I tasted my first pomegranate of the season this morning. A few weeks ago I tasted my first fuji apple of the season (from Howard's Organic Produce), and most evenings this week the girls and I have shared slices of Asian pears. This is why I love eating local. The pleasure of those first tastes of the season are inexplicably pure and intense.
And fall, of course, is all about plump, leathery-skinned pomegranates, the spicy notes of a crisp persimmon, the home-creating smell of pumpkin bread in the oven, and hand-warming drinks to fight off the chill of the morning.
I went to S&S Produce yesterday. I like that store. When I was a kid and my family wasn't much into 'natural foods,' and the building was old and drafty with the feeling that it might fall into Lindo Channel on a windy day, I liked going there and getting coconut popsicles. Nowadays, I like that they are are locally-owned and sell a good selection of local produce. I like that they have a real meat and seafood counter (where my cousin works!), and that they have grass-fed beef and organic pork in their freezer. I appreciate that their bulk foods section is neat and tidy and well-stocked with local Lundberg rice, all kinds of local nuts, beans and treats, such as those addictive dried mangoes. But perhaps the thing I like most is that little nook in the back where they sell the bulk herbs and spices. They seem to stock every herb or spice blend that I have ever needed (hello, whole cardamom pods, ground cardamom and cardamom seed) and it's very practical to be able to buy just the amount that you need. They even stock multiple sizes of baggies and multiple measuring units so that you don't have to eyeball proportions. If I've got a new Indian recipe that calls for 2 tablespoons of garam masala, I can easily measure out just the two 2 tablespoons, and not be left with a bag of powdery what-was-that-stuff? taking up space in my already-crowded spice drawer.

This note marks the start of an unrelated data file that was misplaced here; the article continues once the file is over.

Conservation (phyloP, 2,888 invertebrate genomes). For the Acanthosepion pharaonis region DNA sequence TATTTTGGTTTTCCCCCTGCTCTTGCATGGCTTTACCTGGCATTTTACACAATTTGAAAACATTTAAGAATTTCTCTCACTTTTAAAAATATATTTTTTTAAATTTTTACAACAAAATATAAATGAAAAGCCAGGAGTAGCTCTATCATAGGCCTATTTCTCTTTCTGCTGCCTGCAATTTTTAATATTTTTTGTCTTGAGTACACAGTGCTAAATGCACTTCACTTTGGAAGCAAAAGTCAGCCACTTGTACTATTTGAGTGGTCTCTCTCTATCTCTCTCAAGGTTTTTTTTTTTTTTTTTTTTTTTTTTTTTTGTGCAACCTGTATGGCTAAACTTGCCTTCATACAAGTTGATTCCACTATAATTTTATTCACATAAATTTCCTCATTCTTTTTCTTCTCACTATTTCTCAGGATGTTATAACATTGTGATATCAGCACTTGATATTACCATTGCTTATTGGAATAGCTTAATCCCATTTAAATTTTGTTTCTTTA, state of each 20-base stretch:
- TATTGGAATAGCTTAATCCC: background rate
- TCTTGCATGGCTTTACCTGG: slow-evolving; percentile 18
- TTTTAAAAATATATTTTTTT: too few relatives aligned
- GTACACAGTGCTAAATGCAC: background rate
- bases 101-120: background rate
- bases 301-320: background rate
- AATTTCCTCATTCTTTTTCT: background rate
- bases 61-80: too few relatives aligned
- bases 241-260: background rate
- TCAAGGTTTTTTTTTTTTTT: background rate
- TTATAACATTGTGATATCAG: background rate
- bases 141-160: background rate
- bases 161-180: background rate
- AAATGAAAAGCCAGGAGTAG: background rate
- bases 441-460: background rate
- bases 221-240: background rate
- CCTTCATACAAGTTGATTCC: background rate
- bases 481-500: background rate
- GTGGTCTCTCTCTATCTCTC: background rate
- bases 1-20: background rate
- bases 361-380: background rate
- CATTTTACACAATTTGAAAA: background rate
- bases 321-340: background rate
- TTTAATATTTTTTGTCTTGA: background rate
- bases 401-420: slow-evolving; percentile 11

Yesterday I went to S&S specifically to restock my spices for Masala Chai making. I was craving the camaraderie of standing at that counter measuring spices into little baggies with another similarly-minded person: someone who's excited to try a new recipe, or who is stocking up on all their favorite spices, someone who cares about where their food comes from and has a real reverence for quality and an enjoyment in the process of creating something delicious. I'm not the kind of person who makes friends in grocery stores or easily starts up a conversation with someone, well, about anything. But there's something special about that spice counter and all the wonderful aromas that fill the air when multiple jars are being opened and sniffed and measured. Engaging in pleasant conversation with a stranger flows naturally---"Ooh, what are you going to use that for?" "Do you know which one of these chile powders would spicier?" and "That's an amazing smell!"---when passing back and forth the containers of ground cumin, fennel seeds, coriander, and ancho chile powder.
I've been making my own homemade chai for 15 years. My favorite recipe is essentially this one, without the star anise and rose petals. The fennel seed, which is an ingredient I wasn't familiar with until I found this recipe, adds a certain licorice-y depth to the blend without overpowering it. I tend to use equal parts water and whole milk and sweeten the brew with two tablespoons sugar in the beginning (with the water, tea and spices) and one tablespoon honey stirred in right before straining.
Looking for a fun weekend morning breakfast that says "I love you" to someone special?
I know I've mentioned this combination before, but it is certainly worthy of a second mention: David Lebovitz's Sugar-Crusted Popovers served with Masala Chai.